Some holiday gifts you provide to members of your family, employees, and others may also yield tax benefits. Here are some examples:
Employee Gifts – It is common practice this time of year for employers to give employees gifts. Although gifts are generally excluded from the recipient’s gross income, an employee cannot exclude gifts from his or her employer as a gift.
However, if the gift is infrequently offered and has a fair market value so low that it would be impractical and unreasonable to account for it, the gift’s value would be treated as a de minimis fringe benefit. As such, it would be tax-free to the employee and tax-deductible by the employer.
A gift of cash, regardless of the amount, is considered additional wages and is subject to employment taxes (FICA) and withholding taxes.
Caution: When a gift recipient is a W-2 employee, the employer must not issue them a 1099-MISC for a holiday gift of cash; the amount must be treated as W-2 income. This is a common error made by employers.
If an employer gives gift certificates, debit cards, or similar items that are convertible to cash, their value is considered additional wages, regardless of the amount.
If, as a means of promoting goodwill, an employer makes a general distribution of hams and turkeys to employees, they would not be taxable to the employee and would be deductible by the employer. That also goes for a coupon that is nontransferable and convertible only into a turkey, ham, gift basket, or the like at a particular establishment. However, if that coupon can be converted into cash, then the value would be treated as employee wages.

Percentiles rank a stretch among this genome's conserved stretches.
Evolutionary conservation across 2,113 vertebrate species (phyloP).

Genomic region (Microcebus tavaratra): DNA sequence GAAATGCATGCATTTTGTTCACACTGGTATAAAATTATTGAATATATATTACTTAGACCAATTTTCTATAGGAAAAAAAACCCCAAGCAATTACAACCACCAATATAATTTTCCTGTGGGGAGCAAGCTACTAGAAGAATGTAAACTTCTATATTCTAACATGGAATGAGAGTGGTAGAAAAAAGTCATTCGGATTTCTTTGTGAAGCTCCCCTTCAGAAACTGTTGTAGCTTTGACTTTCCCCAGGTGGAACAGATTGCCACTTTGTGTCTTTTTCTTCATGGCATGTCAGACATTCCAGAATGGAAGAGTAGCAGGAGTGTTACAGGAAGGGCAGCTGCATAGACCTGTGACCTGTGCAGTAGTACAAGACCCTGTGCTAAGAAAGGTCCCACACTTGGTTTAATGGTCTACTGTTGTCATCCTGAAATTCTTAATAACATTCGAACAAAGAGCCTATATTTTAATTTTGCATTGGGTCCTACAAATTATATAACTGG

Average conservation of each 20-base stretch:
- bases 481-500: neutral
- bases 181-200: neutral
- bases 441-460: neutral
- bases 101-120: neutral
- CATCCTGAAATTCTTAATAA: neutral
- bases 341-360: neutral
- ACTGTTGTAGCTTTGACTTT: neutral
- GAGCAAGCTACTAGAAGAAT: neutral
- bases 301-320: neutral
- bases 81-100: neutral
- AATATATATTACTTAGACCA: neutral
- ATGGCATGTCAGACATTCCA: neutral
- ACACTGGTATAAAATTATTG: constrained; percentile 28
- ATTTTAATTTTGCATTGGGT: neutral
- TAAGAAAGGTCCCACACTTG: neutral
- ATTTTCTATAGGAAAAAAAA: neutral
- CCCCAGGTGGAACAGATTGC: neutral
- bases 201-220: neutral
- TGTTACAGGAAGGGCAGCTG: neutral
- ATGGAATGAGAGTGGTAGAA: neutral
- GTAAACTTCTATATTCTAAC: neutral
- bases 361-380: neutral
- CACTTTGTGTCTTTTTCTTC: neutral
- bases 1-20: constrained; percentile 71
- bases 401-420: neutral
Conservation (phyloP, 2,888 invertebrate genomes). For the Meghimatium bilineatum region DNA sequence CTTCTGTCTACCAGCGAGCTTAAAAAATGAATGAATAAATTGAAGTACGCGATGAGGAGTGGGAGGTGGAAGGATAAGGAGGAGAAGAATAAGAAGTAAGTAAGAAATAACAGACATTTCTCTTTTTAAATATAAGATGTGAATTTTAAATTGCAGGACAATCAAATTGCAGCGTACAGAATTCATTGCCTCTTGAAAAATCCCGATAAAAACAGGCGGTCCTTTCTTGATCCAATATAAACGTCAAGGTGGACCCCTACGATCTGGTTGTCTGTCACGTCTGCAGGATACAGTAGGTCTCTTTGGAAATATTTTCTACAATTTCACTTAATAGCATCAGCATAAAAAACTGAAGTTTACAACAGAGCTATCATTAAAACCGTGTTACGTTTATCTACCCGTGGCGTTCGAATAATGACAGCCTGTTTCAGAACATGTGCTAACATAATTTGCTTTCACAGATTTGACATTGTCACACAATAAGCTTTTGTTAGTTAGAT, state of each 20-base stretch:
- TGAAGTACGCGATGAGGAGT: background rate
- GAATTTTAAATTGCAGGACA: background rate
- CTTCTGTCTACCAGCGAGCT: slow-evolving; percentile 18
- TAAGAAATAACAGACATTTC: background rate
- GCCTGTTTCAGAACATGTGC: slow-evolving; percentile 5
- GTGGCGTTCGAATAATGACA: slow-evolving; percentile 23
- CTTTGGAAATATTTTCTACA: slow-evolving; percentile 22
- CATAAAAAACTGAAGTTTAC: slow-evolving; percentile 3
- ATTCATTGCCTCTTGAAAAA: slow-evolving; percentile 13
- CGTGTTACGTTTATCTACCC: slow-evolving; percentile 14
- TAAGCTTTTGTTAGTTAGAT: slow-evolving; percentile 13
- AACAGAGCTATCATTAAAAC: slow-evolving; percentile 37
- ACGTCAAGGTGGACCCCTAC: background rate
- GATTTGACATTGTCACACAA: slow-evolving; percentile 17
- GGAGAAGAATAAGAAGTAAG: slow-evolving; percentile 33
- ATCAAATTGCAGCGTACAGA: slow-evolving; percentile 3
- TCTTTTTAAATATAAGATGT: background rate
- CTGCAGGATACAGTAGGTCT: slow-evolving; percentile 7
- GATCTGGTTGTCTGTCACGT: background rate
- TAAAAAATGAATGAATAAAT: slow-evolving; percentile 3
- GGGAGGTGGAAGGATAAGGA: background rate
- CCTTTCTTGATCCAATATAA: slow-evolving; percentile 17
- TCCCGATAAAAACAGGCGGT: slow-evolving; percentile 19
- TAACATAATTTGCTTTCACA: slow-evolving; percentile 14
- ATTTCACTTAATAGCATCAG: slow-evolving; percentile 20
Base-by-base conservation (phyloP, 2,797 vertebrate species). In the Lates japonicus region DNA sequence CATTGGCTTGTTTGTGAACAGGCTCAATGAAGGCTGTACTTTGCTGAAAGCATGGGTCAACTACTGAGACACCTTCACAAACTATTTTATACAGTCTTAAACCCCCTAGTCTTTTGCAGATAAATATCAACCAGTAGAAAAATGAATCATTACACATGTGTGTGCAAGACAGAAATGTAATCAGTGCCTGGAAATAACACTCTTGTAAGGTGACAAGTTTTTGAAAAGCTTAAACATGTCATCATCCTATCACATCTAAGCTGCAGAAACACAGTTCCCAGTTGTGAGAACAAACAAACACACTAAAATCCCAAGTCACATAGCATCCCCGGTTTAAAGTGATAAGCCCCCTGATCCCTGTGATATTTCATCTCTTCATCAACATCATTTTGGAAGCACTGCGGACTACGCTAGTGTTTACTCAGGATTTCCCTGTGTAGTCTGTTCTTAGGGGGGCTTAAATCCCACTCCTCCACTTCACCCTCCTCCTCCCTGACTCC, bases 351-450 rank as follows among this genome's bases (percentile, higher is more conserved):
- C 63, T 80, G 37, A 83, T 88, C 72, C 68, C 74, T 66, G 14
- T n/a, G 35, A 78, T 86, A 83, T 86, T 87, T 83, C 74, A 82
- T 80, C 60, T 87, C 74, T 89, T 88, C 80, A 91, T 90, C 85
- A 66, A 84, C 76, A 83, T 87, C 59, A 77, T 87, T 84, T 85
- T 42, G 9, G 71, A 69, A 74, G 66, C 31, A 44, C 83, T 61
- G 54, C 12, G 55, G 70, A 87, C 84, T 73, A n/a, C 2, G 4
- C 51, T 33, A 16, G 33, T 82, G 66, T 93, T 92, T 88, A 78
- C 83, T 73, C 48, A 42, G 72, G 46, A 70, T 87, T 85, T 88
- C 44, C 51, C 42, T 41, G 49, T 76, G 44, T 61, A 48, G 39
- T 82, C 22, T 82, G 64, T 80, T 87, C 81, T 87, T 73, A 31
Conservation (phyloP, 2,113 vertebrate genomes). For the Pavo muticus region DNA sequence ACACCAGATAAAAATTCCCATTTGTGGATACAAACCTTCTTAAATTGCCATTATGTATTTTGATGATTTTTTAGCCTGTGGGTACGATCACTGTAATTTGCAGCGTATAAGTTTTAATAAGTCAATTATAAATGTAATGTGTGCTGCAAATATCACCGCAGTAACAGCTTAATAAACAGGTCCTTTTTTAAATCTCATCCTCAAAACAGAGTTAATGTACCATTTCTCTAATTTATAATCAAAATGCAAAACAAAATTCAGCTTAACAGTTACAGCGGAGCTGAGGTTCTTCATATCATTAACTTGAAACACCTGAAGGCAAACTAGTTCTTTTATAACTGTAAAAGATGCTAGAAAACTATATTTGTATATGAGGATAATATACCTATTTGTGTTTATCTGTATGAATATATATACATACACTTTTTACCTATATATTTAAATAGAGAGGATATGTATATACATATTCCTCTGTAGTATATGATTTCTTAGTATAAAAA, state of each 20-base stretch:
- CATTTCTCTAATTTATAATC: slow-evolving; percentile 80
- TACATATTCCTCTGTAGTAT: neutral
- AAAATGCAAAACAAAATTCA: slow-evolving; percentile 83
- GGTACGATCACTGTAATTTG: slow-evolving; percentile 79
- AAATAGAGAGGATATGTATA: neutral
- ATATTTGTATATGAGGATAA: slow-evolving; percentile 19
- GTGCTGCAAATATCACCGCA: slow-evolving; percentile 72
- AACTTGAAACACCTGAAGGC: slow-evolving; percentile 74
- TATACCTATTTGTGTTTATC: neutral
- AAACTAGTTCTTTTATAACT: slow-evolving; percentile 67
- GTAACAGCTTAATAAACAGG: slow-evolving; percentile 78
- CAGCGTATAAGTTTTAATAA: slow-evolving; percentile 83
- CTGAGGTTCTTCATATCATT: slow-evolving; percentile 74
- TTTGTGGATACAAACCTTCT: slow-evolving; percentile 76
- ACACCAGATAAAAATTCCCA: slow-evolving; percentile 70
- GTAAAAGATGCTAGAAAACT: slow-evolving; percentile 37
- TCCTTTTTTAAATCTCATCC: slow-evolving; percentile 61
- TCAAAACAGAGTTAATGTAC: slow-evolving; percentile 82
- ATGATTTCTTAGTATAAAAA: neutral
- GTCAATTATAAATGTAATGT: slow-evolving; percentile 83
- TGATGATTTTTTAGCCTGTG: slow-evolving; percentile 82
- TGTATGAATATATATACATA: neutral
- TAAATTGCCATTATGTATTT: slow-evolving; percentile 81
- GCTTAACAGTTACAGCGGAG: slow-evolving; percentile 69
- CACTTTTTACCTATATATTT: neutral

A Gift of College Tuition – An interesting quirk to the gift tax laws is that an individual can pay a student’s tuition directly to a qualified school, college, or university, and it will be exempt from gift tax and gift tax reporting. What student wouldn’t love to have part of his or her tuition paid? It would make a great gift.
As an aside, college tuition generally qualifies for a tax credit. Another quirk in the tax laws says that the education credit goes to the individual who claims the child as a dependent, resulting in another gift from the individual who pays the tuition.